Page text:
Take the 2-minute tour ×
History Stack Exchange is a question and answer site for historians and history buffs. It's 100% free, no registration required.

According to this guy

The Jewish rebellion in A.D. 66 that ignited the war with Rome was by no means inevitable. Judaism was a legal religion in the Roman Empire, and Nero's own empress, Poppaea, was very interested in it. Contrary to biblical novels and movies, far worse things could happen to you in the ancient world than to be conquered by Rome. The Romans hung out the traffic lights in their sprawling empire, curbing piracy at sea and brigandage by land, thus providing security in the Mediterranean world. The apostle Paul's missionary journeys would have been impossible without the Pax Romana, the "Roman peace" that ordered society. As for the "horrors" of Roman taxation, I would much rather have paid the tribute to Rome as a citizen of Jerusalem than American income tax!

He'd rather pay Roman tax than pay American income tax. I wonder how much Romans actually had to pay.

share|improve this question
3  
And who need public spending if the market can perform the same spending far more efficiently anyway. –  Jim Thio Nov 25 '11 at 11:10
2  
-1 for not really noting the text in question, sorry but I am not going to read 4 pages of text to find the sentence or two you are asking about here. I also don't think you really need to link in American Tax if you really are asking about Roman taxation, that is argumentative and an apples and oranges comparison. Just asking about how much taxes Romans paid should be fine. –  MichaelF Nov 25 '11 at 12:46
3  
Please remain civil and polite in answering questions and in comments –  Sardathrion Nov 25 '11 at 13:24
3  
+1 There is no single authoritative an exhaustive answer easily available, you have to read a bit to get the gist, so I think this answer does not fall under the "Let me Wikipedia that for you" category. –  Lennart Regebro Nov 25 '11 at 15:16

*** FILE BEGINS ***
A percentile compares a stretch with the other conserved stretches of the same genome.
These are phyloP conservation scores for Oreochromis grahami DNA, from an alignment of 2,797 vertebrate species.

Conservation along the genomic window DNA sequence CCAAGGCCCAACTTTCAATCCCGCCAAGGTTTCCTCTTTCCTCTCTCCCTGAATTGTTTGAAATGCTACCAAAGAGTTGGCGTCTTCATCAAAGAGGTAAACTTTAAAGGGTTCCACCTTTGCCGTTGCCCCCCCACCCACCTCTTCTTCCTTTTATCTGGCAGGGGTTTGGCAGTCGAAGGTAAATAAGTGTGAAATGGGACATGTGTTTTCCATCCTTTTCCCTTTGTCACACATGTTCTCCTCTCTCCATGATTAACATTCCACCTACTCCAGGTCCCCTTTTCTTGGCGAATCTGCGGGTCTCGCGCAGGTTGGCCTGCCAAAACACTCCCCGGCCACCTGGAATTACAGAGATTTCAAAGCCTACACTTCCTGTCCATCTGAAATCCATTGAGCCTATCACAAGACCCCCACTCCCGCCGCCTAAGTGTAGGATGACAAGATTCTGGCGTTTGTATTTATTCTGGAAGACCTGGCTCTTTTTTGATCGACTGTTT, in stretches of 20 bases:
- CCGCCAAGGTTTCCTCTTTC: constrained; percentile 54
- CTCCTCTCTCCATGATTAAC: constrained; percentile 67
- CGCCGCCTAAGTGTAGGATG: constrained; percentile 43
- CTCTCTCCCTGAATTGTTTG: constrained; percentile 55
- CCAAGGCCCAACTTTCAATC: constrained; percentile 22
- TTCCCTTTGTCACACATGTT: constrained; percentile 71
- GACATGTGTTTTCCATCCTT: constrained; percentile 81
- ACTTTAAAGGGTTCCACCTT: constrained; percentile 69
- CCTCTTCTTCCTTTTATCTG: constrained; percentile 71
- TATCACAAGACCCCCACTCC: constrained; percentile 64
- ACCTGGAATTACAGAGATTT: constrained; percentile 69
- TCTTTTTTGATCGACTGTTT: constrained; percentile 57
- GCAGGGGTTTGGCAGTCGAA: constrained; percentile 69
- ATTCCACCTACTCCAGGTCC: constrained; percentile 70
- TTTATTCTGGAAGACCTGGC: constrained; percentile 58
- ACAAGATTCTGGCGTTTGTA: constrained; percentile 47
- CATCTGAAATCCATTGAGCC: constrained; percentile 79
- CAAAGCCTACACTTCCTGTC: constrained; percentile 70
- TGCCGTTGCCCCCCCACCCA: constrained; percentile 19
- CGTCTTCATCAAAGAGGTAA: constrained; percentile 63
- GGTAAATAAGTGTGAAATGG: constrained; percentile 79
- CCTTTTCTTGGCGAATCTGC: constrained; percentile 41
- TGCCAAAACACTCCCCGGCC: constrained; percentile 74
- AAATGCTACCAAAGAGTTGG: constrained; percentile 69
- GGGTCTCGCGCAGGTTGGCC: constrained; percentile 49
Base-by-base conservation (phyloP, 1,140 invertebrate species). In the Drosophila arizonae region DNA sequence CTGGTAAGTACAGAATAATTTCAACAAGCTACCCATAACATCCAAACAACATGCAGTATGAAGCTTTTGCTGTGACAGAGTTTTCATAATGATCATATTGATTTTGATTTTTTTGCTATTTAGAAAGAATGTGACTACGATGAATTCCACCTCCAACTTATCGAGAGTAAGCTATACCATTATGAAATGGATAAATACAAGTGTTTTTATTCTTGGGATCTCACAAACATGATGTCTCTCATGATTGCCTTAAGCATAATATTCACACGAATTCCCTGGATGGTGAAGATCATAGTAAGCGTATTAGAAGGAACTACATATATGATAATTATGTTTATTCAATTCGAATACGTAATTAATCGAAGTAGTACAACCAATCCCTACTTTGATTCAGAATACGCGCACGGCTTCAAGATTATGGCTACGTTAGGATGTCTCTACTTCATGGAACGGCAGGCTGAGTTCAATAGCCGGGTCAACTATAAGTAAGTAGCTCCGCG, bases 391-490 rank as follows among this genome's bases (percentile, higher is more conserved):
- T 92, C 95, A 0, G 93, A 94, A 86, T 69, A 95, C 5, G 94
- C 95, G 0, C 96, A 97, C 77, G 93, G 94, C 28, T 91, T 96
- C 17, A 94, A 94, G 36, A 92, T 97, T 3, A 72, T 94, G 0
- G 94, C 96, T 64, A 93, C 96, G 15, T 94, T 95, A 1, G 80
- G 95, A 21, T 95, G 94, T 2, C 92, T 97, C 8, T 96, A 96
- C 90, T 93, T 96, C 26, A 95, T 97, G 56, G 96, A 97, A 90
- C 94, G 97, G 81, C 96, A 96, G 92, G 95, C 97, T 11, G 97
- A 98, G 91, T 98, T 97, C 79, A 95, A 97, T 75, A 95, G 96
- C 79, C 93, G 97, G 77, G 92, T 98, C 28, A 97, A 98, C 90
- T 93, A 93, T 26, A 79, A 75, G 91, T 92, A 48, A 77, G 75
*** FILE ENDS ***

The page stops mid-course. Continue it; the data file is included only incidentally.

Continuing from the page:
2  
@WladimirPalant - While the answer may be easily Googleable, it's not available in a concise form from what I can see. Moreover, there are plenty of highly voted Qs here that are a lot more "wiki-available" than this on - as a random example of a question linked from this page: history.stackexchange.com/questions/13/… . So I must respectfully disagree and +1. –  DVK Nov 25 '11 at 15:25

2 Answers 2

up vote 7 down vote accepted

Roman taxes varied over time, but was generally a couple of percent on wealth, and sometimes also on sales. However, in the provinces they could not reliably tax in this way, and instead they put a levy on the whole province payable by the governor of the province, who in return got pretty much free reign in the province. So what he taxed and how much, was up to him.

In general Roman government was run as personal fiefs. Even armies were funded and run by the generals with their own personal money, and as a result the Roman gains were really their personal gains as well, it didn't end up in the state coffers, because there were no state coffers as such.

http://www.unrv.com/economy/roman-taxes.php

http://www.jstor.org/discover/10.2307/299558?uid=3738840&uid=2129&uid=2&uid=70&uid=4&sid=21101954265801

share|improve this answer
1  
2% of wealth is not low. Interest rate alone is 4% in US. But it's interesting that they tax capital owners rather than working class. –  Jim Thio Dec 12 '11 at 6:00
5  
I didn't say it was low or high. They taxed wealth, because taxing income requires much more extensive state control than what they had. –  Lennart Regebro Dec 12 '11 at 8:17
2  
I see. How do they measure wealth? Ah that's easy. Land. Crops. All can't be hidden. –  Jim Thio Dec 14 '11 at 11:12
2  
Additionally, I understand that tax collectors were essentially given commissions (and most were probably not entirely honest) which meant that a lot of that money never even made it to the provincial governor. This is why in the Gospels it was so shocking Jesus would hang out with one. Clearly the guy's a serious sinner... –  T.E.D. Nov 28 '12 at 23:00